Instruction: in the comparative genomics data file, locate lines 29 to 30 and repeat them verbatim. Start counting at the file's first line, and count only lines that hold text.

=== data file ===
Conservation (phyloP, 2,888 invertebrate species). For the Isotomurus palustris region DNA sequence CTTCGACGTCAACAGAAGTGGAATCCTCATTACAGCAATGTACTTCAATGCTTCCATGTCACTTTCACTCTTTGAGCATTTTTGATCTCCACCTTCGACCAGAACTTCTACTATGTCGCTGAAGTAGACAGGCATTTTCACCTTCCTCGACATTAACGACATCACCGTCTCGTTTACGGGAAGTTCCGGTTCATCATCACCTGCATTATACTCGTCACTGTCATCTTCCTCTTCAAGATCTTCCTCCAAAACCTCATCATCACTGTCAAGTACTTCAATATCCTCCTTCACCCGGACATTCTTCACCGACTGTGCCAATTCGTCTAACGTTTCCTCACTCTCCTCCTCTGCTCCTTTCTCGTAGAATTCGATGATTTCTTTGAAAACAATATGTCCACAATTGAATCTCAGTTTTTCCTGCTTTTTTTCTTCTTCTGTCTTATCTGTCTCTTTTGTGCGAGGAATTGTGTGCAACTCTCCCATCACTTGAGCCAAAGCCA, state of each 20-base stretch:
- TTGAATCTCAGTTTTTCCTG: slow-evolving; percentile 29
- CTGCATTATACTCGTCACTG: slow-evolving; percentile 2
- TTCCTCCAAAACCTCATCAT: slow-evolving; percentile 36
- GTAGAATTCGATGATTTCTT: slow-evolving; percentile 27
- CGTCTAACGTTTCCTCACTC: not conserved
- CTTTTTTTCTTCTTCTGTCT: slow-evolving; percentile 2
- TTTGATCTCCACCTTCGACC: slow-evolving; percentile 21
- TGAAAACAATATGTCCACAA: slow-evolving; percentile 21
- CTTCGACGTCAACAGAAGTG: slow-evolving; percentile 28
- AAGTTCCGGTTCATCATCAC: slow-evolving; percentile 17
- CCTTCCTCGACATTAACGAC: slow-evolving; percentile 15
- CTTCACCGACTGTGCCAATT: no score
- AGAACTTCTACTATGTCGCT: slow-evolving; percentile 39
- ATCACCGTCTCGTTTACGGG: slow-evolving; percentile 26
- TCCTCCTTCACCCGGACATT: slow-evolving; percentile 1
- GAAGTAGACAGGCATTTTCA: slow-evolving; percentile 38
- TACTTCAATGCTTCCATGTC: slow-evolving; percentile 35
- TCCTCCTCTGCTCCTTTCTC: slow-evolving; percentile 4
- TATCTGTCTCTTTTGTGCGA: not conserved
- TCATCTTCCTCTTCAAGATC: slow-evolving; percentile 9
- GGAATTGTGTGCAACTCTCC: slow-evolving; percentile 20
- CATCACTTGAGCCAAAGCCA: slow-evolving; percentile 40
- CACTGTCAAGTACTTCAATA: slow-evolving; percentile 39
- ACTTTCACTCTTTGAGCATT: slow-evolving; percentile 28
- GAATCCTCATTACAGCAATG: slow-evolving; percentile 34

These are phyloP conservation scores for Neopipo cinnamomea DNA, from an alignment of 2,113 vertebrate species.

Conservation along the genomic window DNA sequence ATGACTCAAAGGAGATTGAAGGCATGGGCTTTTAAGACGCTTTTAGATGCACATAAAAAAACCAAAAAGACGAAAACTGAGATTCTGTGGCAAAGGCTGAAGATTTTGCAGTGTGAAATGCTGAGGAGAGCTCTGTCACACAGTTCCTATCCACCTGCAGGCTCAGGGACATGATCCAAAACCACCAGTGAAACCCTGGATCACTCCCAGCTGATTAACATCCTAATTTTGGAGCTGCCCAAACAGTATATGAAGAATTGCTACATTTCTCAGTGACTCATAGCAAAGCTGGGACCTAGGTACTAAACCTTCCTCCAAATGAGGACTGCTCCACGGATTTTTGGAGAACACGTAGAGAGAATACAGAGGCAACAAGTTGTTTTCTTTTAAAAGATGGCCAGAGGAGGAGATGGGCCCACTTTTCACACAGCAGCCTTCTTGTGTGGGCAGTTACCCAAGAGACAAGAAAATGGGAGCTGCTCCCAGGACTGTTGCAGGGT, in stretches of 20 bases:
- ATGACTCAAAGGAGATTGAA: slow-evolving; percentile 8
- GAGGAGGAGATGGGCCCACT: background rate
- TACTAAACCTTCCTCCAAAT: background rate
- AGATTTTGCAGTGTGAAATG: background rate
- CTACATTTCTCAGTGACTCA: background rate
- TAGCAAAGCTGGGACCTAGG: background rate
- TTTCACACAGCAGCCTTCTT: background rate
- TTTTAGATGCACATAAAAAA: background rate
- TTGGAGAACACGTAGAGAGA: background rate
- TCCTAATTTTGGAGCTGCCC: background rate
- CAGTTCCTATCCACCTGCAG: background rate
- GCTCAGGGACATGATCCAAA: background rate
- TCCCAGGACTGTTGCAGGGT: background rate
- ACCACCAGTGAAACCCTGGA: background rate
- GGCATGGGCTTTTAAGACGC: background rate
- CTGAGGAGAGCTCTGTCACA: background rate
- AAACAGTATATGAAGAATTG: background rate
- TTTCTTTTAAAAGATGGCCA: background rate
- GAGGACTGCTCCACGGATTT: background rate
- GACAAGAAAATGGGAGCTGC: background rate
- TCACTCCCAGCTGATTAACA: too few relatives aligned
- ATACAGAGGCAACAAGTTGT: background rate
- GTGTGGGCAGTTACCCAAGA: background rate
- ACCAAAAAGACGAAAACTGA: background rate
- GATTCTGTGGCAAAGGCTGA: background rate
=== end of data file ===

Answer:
- ATGACTCAAAGGAGATTGAA: slow-evolving; percentile 8
- GAGGAGGAGATGGGCCCACT: background rate